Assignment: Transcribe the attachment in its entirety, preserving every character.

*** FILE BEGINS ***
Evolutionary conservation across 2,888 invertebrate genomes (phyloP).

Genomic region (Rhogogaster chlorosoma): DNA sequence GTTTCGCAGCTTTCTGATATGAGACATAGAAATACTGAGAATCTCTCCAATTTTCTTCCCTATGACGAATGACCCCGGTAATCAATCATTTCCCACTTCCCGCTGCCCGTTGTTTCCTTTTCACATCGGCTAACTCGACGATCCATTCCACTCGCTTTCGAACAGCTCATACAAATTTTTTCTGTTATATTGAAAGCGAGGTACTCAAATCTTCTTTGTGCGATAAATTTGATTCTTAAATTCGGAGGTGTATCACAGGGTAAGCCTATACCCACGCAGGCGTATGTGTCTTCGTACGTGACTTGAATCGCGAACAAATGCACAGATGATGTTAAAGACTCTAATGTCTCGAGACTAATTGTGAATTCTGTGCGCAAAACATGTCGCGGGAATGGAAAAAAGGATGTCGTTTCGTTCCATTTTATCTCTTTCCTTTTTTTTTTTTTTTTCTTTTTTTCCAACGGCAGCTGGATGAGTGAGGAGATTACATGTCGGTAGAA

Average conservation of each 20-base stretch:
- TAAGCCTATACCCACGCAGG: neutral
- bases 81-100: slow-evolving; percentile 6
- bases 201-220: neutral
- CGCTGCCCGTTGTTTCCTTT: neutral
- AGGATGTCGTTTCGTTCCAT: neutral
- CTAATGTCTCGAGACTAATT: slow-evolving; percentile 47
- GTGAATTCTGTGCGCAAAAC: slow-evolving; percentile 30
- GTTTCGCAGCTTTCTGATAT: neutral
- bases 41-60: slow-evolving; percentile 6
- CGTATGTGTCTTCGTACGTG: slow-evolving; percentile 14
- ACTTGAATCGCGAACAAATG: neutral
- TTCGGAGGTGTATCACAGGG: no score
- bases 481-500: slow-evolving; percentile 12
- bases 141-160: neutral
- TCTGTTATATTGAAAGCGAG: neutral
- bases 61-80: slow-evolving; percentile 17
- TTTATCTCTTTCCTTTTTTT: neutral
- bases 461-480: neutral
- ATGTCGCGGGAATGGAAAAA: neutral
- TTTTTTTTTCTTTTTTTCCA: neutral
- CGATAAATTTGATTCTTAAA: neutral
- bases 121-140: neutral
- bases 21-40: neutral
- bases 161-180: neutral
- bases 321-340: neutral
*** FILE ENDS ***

Evolutionary conservation across 2,888 invertebrate genomes (phyloP).

Genomic region (Rhogogaster chlorosoma): DNA sequence GTTTCGCAGCTTTCTGATATGAGACATAGAAATACTGAGAATCTCTCCAATTTTCTTCCCTATGACGAATGACCCCGGTAATCAATCATTTCCCACTTCCCGCTGCCCGTTGTTTCCTTTTCACATCGGCTAACTCGACGATCCATTCCACTCGCTTTCGAACAGCTCATACAAATTTTTTCTGTTATATTGAAAGCGAGGTACTCAAATCTTCTTTGTGCGATAAATTTGATTCTTAAATTCGGAGGTGTATCACAGGGTAAGCCTATACCCACGCAGGCGTATGTGTCTTCGTACGTGACTTGAATCGCGAACAAATGCACAGATGATGTTAAAGACTCTAATGTCTCGAGACTAATTGTGAATTCTGTGCGCAAAACATGTCGCGGGAATGGAAAAAAGGATGTCGTTTCGTTCCATTTTATCTCTTTCCTTTTTTTTTTTTTTTTCTTTTTTTCCAACGGCAGCTGGATGAGTGAGGAGATTACATGTCGGTAGAA

Average conservation of each 20-base stretch:
- TAAGCCTATACCCACGCAGG: neutral
- bases 81-100: slow-evolving; percentile 6
- bases 201-220: neutral
- CGCTGCCCGTTGTTTCCTTT: neutral
- AGGATGTCGTTTCGTTCCAT: neutral
- CTAATGTCTCGAGACTAATT: slow-evolving; percentile 47
- GTGAATTCTGTGCGCAAAAC: slow-evolving; percentile 30
- GTTTCGCAGCTTTCTGATAT: neutral
- bases 41-60: slow-evolving; percentile 6
- CGTATGTGTCTTCGTACGTG: slow-evolving; percentile 14
- ACTTGAATCGCGAACAAATG: neutral
- TTCGGAGGTGTATCACAGGG: no score
- bases 481-500: slow-evolving; percentile 12
- bases 141-160: neutral
- TCTGTTATATTGAAAGCGAG: neutral
- bases 61-80: slow-evolving; percentile 17
- TTTATCTCTTTCCTTTTTTT: neutral
- bases 461-480: neutral
- ATGTCGCGGGAATGGAAAAA: neutral
- TTTTTTTTTCTTTTTTTCCA: neutral
- CGATAAATTTGATTCTTAAA: neutral
- bases 121-140: neutral
- bases 21-40: neutral
- bases 161-180: neutral
- bases 321-340: neutral